Our Confession of Faith gives a beautiful outline of Paul’s point here in the sixth chapter. If you take your hymnals out and turn to the back, I think it’s page 852, look at the top of the page, sections 1 through 4. This is how The Confession summarizes it: "Our first parents being seduced by the sublty and temptation of Satan sinned in eating the forbidden fruit. This their sin God was pleased according to His wise and perfect counsel, having purposed to order it to His own glory. By this sin, they fell from their original righteousness and communion with God. And so became dead in sin. And wholly defiled in all the parts and faculties of soul and body." Now you might think well, that’s it. They sinned. They bear the consequences. Look at section 3. "They, being the root of all mankind, the guilt of this sin was imputed." It was charged to your account. "And the same death in sin and corrupted nature, conveyed to all their posterity descending from them by ordinary generation." That’s you and every other human being except Jesus who did not descend from Adam by ordinary generation. But was the only, begotten Son of God. And so The Confession goes on to say, "from this original corruption, whereby we are utterly indisposed and made opposite to all good and holy and inclined to all evil, do proceed to all transgressions." In other words The Confession, which is simply paraphrasing Paul, is saying, "The problem of sin is much deeper than you’re doing something wrong from time to time. Your wrongdoing flows from a heart which has been corrupted by sin which itself flows from the original sin of Adam, which itself is a manifestation of the fact that you are in Adam, you are under bondage to his judgment. As he rebelled, you are implicated. That’s part one of Paul’s proof of what he said in verse 12.

II. Proof of the problem part 2 - Universal reign of death from Adam to Moses proves the effect of his sin on us. Here’s part two, look at verse 14. Nevertheless, death reigned from Adam until Moses, even over those who had not sinned in the likeness of the offense of Adam. Here’s proof of the problem, part 2. The universal reign of death from Adam to Moses proves the effect of Adam’s sin on us. Everyone is under the penalty of the violated covenant of works. In other words, Paul is saying that when you look at the Bible, and you look at the time from Adam to Moses what do you see? Everybody dies. Everybody dies. Now they haven’t been given the law of Moses until that point. They haven’t been given that special revelation of the law of God from Moses’ mouth at Sinai. "But even amongst those who haven’t sinned against that special revelation, death reigned," Paul says. And that proves the radical and universal nature of sin. And it proves our solidarity with Adam in sin. Paul is saying that despite the fact that Moses’ law had not yet been promulgated, that before the time of Moses, death reigned. And that is an evidence that Adam’s sin had an impact on everybody. If we are to be extracted from this predicament, we are not going to be able to do it ourselves, because we are I involved in a web, in a complex of sin that is bigger than we are. If we are going to be extracted from this predicament, we require a mediator who is simultaneously like us and not like us. He is fully human, but he is without sin, and he comes from outside our predicament, and not under the bondage of sin which we are in Adam. And Paul is saying that is precisely what Jesus Christ does. Jesus Christ comes into the world to redeem people that are in this position. It’s not just that they need to turn over a new leaf, or make changes in their lives, or get their act together. That’s not Christianity. Christianity is not doing your best to make yourself a little better. We’re in a much worse situation than that.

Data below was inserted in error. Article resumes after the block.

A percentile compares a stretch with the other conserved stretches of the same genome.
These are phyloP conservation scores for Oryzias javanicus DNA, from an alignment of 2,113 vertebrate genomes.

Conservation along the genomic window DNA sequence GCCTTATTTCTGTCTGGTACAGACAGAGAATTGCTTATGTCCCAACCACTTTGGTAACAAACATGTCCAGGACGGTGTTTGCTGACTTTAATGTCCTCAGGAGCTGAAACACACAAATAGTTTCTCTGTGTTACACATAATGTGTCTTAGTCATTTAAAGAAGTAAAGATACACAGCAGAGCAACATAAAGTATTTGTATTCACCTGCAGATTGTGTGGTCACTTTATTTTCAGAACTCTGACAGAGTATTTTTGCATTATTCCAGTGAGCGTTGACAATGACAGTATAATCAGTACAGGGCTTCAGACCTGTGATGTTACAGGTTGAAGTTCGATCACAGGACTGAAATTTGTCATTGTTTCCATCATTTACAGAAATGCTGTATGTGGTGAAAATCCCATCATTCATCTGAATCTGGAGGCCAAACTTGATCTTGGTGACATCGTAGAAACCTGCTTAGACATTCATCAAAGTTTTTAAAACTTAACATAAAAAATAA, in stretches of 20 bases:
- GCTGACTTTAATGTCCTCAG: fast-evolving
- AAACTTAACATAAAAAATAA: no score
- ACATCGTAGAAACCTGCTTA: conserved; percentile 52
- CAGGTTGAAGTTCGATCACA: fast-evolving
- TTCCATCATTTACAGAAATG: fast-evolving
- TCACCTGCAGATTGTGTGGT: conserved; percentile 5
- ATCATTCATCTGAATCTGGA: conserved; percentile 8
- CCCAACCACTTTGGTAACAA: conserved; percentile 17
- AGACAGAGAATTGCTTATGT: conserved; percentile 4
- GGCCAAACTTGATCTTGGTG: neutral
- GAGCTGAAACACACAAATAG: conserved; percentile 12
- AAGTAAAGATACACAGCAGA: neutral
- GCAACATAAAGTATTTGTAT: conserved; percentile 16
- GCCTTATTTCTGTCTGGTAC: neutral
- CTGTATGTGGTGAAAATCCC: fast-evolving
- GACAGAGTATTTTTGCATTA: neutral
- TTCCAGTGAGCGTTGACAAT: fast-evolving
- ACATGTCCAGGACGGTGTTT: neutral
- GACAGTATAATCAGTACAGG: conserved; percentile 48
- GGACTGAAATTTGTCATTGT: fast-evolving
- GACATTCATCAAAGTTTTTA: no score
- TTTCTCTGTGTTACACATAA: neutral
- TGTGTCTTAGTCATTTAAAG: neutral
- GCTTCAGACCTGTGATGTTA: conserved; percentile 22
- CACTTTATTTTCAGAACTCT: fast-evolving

This is so important to remember in evangelism. I had an evangelism professor in seminary who said, now look, when you’re evangelizing, don’t tell people this. Don’t tell them what Paul said in Romans 5. They’ll get all hung up on it. Talk about their sins. Why, I understand that to a certain degree, but you understand that Paul is telling you this precisely; because if you don’t know this, and if you don’t understand it, you won’t be able to evangelize. Because evangelism is not about getting somebody to switch from brand X to brand Y. It’s not about you changing your name brand loyalty. It’s not some sort of a detached decision that you make. You are involved in the greatest predicament that every existed, and you have not a clue about how to extract yourself from it nor anyway to effect your extraction from it. In evangelism we are sharing the message that God has done something to draw you out of that predicament, unilaterally, by himself, and you must receive it by faith. That is very, very different than sort of presenting the merits of one case, and the merits of the other, and saying, "Okay, it’s up to you now." The consumer approach. I’ve got the better brand, try it, your life will be better.

Christianity, you see, is not making a new start in life, you see. It’s receiving a new life to start with. And here in Romans, chapter 5, Paul is telling you why that is. Because you were involved in such a web of sin that you that could never extract yourself from it. I’m thinking right now of a young man reared in an abusive home. His wife has born the marks of that abuse in his own rebellion. He is the recipient of things which he himself contributed nothing to. But he now bears the effects of it. If it is difficult for a counselor to come along side of that young man, and to bring restoration to his life, how much greater is the difficulty to redeem a people that are to the very core of their heart involved in a sin which has been existing and growing in our humanity for 6,000 years. Jesus alone can redeem that kind of person. Those kinds of people. And Paul is here to tell you that He can conquer there. But until you appreciate how bad the fix is, you’ll never see how glorious the fix is to the fix. Let’s pray.

Our Lord and our God, we thank You for Paul’s blunt words. None of us likes to hear that we are sinners in Adam. None of likes to hear about the implications of his actions upon us. But at the same time, none of us can deny those implications. Help us then to flee to the only place for hope, which is Jesus Christ, who was like us and yet not like us. He was human in every square inch of what it means to be human, and yet without sin. And He obeyed the law perfectly, and he bore the penalty of the law that we might be rescued out from this web of sin. Help us to then flee to Him. In Jesus’ name we ask it, Amen.